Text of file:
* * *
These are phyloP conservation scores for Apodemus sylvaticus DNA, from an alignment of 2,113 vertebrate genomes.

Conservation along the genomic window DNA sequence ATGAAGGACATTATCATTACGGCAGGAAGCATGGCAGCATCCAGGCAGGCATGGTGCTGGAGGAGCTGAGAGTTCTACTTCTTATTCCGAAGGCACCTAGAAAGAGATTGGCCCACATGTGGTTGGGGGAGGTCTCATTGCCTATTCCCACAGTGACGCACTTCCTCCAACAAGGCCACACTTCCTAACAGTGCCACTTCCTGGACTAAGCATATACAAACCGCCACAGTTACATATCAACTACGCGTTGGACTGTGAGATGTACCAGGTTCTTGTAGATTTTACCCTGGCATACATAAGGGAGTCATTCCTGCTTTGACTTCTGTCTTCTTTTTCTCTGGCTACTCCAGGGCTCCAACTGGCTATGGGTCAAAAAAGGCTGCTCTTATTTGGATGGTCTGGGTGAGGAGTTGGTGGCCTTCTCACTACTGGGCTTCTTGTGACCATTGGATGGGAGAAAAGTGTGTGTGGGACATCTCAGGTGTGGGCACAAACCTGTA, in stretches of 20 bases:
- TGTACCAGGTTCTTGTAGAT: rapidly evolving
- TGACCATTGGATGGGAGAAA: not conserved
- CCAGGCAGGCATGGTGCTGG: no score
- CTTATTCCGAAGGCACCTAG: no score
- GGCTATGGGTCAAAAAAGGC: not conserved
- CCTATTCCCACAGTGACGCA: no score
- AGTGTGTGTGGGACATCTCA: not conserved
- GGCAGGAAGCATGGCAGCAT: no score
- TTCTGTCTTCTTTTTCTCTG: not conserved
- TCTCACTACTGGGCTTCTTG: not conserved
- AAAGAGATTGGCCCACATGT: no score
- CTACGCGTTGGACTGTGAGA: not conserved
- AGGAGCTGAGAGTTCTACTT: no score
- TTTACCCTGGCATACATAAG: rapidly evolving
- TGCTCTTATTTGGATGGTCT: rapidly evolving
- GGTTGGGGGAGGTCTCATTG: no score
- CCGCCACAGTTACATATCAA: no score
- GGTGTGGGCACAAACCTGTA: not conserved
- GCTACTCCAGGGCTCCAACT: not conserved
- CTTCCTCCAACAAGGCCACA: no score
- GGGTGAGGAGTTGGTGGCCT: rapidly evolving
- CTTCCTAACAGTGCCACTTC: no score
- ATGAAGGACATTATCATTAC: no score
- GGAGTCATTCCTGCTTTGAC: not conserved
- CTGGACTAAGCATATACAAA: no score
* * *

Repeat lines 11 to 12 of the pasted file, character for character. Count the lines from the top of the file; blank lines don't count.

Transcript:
- TTCTGTCTTCTTTTTCTCTG: not conserved
- TCTCACTACTGGGCTTCTTG: not conserved